Currently, TiDB provides three solutions for the core banking system. You can:
- Use TiDB as the primary database.
- Use MySQL for online transactions with TiDB as the backend.
- Use MySQL for core transactions (unitization architecture) with TiDB as the backend.
The following table compares the traditional centralized solution, the MySQL-based solution, and the TiDB-based solutions. The best performance in each category is shown in bold:
Use TiDB as the primary database
This solution uses TiDB as the primary database of the core banking system. TiDB is transparent to applications, so applications and developers use TiDB in the same way they use the traditional standalone databases. The details are transparent to the applications. The architecture of this solution is shown below.
As the core transaction application grows, the transaction may take place not only in the account dimension but also in the customers dimension. Therefore, simply sharding the database by accounts will sacrifice business flexibility. With TiDB, you do not need to manually shard the application model, data model, or transaction model.
Moreover, TiDB’s built-in multi-active disaster recovery mechanism simplifies its deployment, management, and cost. Its distributed transaction model doesn’t need extra application logic, which gives users the same experience as a standalone database. TiDB has a dynamic scheduling mechanism that can scale out nodes with no impact on the online services.
To sum up, using TiDB as the primary database of the core transaction system brings the following merits:
- It reduces the complexity and risks associated with revamping the core transaction database.
- The application model and data model don’t need to adapt themselves to the database architecture.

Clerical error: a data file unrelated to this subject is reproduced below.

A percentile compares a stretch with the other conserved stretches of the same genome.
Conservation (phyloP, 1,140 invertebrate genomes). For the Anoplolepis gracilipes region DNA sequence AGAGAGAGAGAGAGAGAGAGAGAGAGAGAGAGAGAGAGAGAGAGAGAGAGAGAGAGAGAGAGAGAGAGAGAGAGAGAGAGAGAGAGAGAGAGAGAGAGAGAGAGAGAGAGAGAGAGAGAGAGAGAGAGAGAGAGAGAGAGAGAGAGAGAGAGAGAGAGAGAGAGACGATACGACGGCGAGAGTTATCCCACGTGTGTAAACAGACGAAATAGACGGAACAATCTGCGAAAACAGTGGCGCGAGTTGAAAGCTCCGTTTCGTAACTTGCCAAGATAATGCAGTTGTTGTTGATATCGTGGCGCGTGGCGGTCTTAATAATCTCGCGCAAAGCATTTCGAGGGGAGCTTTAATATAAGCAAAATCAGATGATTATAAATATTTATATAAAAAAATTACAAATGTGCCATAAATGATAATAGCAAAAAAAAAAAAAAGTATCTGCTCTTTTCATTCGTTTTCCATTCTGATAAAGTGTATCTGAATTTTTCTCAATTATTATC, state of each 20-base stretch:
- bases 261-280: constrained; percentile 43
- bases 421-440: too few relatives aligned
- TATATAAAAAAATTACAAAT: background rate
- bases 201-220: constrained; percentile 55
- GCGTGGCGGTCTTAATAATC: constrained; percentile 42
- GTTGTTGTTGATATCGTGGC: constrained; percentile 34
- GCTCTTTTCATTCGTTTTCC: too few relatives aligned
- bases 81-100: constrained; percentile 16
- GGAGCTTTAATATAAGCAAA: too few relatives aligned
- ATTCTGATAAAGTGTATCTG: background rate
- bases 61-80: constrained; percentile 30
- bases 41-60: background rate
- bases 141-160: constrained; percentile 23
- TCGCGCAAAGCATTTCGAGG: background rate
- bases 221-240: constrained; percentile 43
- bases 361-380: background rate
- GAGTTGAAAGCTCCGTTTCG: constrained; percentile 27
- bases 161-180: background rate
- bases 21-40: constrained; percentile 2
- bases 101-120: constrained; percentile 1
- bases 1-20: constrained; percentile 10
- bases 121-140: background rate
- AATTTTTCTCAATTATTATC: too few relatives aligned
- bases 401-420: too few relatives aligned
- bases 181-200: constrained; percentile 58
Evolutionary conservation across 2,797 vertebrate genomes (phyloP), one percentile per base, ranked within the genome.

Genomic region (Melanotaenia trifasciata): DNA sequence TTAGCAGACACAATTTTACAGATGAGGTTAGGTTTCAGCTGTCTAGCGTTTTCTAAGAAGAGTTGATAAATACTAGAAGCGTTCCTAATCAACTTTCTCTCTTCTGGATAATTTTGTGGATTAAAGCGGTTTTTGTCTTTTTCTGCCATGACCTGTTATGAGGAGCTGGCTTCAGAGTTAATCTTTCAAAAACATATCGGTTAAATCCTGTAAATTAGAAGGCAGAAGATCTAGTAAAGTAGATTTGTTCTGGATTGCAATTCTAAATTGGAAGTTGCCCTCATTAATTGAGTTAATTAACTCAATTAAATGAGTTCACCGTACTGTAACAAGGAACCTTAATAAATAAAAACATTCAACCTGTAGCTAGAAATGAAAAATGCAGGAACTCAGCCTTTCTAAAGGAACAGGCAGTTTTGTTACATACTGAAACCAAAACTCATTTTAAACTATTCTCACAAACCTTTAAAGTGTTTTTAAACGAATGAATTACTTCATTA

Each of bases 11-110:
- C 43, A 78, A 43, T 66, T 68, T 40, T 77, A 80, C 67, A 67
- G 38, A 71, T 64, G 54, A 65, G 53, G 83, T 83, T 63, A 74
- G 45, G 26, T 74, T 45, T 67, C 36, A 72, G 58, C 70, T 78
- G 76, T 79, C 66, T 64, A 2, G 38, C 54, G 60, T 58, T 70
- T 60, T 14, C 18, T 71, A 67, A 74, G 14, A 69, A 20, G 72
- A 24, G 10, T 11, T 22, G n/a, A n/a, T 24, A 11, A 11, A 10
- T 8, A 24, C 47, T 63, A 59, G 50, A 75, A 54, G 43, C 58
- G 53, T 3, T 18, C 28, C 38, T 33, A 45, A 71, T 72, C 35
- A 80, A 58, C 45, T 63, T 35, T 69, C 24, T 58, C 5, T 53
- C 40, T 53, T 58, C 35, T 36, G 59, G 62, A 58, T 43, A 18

- The computing and storage are transparent and distributed, reducing the maintenance cost.
- The throughput and performance can be scaled horizontally.
- TiDB supports standard SQL syntax, distributed transaction processing, and HTAP workloads. It ensures the flexibility of the banking business and adapts to distributed core applications.
- The core system supports strong consistency, high availability (RPO = 0 and RTO < 30 seconds), and multi-data center disaster recovery.
We’ve made TiDB easy to integrate with the core transaction systems of many city commercial banks. We have fully adapted TiDB to the Sunline core banking system’s essential modules: accounts, debts, loans, credit card issuing, cash management, and asset balance. TiDB has been optimized for functionality, correctness, and performance and passed over 2,000 functionality tests, including nearly 200 batch processing tests.
In the next stage, we will partner with Sunline to test TiDB on its new core banking system and the ARM-based platform.
Use MySQL for online transactions with TiDB as the backend
The second solution is using a MySQL cluster for Online Transactional Processing (OLTP) and TiDB for Online Analytical Processing (OLAP), as shown below:
The core transaction applications are split according to their application logic. The data processing takes three steps:
- Users perform their basic OLTP workload in MySQL and its distributed database middleware.
- Change data capture (CDC) tools replicate data from MySQL shards to TiDB in semi-real time.
- TiDB resolves MySQL’s binlog and merges the data into its distributed cluster. The TiDB cluster provides batch processing, complicated computing, and real-time complex queries.
Use MySQL for core transactions (unitization architecture) with TiDB as the backend
Like the previous solution, this one uses MySQL for core transactions and TiDB for the backend. The difference here is that the applications are split into different microservices or units.
- The customer center, product center, and accounting center are three services used by all other transactions. These services can be split from the transaction system into separate units.